Bumblebees’ communication and learning Bumblebees can learn to use cues provided by other bumblebees as well as by honey bees to find food... Read more »
Dawson E.H., Chittka L. (2012) Conspecific and heterospecific information use in bumblebees. PLoS ONE. DOI: 10.1371/journal.pone.0031444
A most amazing mimicry complex exists with velvet ants in Central and North America. This post explores this complex, including discussion about why these different wasp species looks so similar.... Read more »
Wilson JS, Williams KA, Forister ML, von Dohlen CD, & Pitts JP. (2012) Repeated evolution in overlapping mimicry rings among North American velvet ants. Nature communications, 1272. PMID: 23232402
Tis the season for snow in the northern hemisphere – on the ground and in the mind of the biologist. Recent studies are showing the unique ways that organisms depend on and use snow in order to survive. An antifreeze protein from snow fleas may lengthen the time that organs can be stored for transplant. More amazing, reindeer use the UV rays that bounce of the snow to see predators – they are the only mammals that can see in the UV range.... Read more »
Hogg C, Neveu M, Stokkan KA, Folkow L, Cottrill P, Douglas R, Hunt DM, & Jeffery G. (2011) Arctic reindeer extend their visual range into the ultraviolet. The Journal of experimental biology, 214(Pt 12), 2014-9. PMID: 21613517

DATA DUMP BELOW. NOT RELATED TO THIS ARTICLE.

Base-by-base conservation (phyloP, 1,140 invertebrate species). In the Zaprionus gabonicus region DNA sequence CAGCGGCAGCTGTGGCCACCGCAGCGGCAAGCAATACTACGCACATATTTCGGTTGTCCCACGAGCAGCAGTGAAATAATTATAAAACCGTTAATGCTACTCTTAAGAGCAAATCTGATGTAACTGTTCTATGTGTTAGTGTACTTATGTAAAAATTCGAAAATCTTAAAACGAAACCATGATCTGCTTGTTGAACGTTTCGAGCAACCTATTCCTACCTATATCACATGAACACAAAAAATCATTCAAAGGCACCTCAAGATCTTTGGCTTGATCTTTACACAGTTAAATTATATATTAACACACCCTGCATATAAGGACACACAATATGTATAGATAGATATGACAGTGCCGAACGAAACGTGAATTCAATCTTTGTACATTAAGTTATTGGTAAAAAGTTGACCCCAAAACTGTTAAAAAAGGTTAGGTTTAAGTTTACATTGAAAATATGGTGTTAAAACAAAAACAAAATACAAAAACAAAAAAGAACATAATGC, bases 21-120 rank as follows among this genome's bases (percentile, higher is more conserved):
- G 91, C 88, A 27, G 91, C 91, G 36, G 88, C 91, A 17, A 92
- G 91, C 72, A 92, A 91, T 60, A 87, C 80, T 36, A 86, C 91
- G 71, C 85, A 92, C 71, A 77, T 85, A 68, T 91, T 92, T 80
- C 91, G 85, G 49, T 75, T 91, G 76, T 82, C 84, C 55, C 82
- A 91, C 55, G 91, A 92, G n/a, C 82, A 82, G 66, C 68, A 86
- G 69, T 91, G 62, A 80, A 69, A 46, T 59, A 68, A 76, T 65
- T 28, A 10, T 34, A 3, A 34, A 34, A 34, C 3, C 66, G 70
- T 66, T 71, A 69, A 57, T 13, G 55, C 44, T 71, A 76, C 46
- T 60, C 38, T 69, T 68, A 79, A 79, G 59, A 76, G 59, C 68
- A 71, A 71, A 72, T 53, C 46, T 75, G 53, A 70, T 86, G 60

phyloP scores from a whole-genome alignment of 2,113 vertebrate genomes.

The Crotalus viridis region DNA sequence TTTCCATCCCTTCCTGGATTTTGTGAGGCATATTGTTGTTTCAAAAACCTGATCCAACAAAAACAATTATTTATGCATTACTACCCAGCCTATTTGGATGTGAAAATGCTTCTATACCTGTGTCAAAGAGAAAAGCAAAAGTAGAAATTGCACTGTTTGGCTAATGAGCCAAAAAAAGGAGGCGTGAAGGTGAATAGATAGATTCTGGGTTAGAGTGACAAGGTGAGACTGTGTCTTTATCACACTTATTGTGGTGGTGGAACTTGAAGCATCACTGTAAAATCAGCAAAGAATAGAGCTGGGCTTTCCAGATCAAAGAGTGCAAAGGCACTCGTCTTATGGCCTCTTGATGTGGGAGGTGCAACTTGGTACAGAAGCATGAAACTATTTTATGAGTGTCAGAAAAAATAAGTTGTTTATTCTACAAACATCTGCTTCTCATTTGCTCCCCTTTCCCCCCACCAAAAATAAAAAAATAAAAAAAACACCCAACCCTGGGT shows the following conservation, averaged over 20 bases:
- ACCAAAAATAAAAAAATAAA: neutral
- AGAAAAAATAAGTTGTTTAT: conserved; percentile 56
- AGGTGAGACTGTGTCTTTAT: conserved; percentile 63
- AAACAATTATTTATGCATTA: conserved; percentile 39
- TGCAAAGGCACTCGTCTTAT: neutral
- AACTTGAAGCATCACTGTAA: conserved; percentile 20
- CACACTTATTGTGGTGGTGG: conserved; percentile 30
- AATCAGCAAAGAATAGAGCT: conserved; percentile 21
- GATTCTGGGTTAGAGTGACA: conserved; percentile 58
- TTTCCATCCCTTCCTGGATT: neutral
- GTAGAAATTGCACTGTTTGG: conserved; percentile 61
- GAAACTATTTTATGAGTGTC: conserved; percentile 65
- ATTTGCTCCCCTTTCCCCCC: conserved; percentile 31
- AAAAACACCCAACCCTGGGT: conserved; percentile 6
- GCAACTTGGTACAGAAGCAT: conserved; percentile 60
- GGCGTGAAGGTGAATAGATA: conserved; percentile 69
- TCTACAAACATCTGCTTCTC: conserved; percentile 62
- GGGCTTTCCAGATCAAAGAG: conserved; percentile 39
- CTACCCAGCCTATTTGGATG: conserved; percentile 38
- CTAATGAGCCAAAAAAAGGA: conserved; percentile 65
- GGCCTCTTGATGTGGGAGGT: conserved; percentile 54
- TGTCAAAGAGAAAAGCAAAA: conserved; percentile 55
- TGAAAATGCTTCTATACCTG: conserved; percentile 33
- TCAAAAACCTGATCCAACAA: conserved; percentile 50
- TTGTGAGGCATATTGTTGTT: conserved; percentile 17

Kondo H, Hanada Y, Sugimoto H, Hoshino T, Garnham CP, Davies PL, & Tsuda S. (2012) Ice-binding site of snow mold fungus antifreeze protein deviates from structural regularity and high conservation. Proceedings of the National Academy of Sciences of the United States of America, 109(24), 9360-5. PMID: 22645341
Pentelute BL, Gates ZP, Dashnau JL, Vanderkooi JM, & Kent SB. (2008) Mirror image forms of snow flea antifreeze protein prepared by total chemical synthesis have identical antifreeze activities. Journal of the American Chemical Society, 130(30), 9702-7. PMID: 18598026
Kuwabara C, Takezawa D, Shimada T, Hamada T, Fujikawa S, & Arakawa K. (2002) Abscisic acid- and cold-induced thaumatin-like protein in winter wheat has an antifungal activity against snow mould, Microdochium nivale. Physiologia plantarum, 115(1), 101-110. PMID: 12010473
The most unknown animal group: placozoan Placozoans found worldwide look very similar under a microscope; however, this unknown animal group is starting to show remarkable variation... Read more »
How parasites affect their victims Parasitic worms influence the frequency of malformations and survival of marine snails... Read more »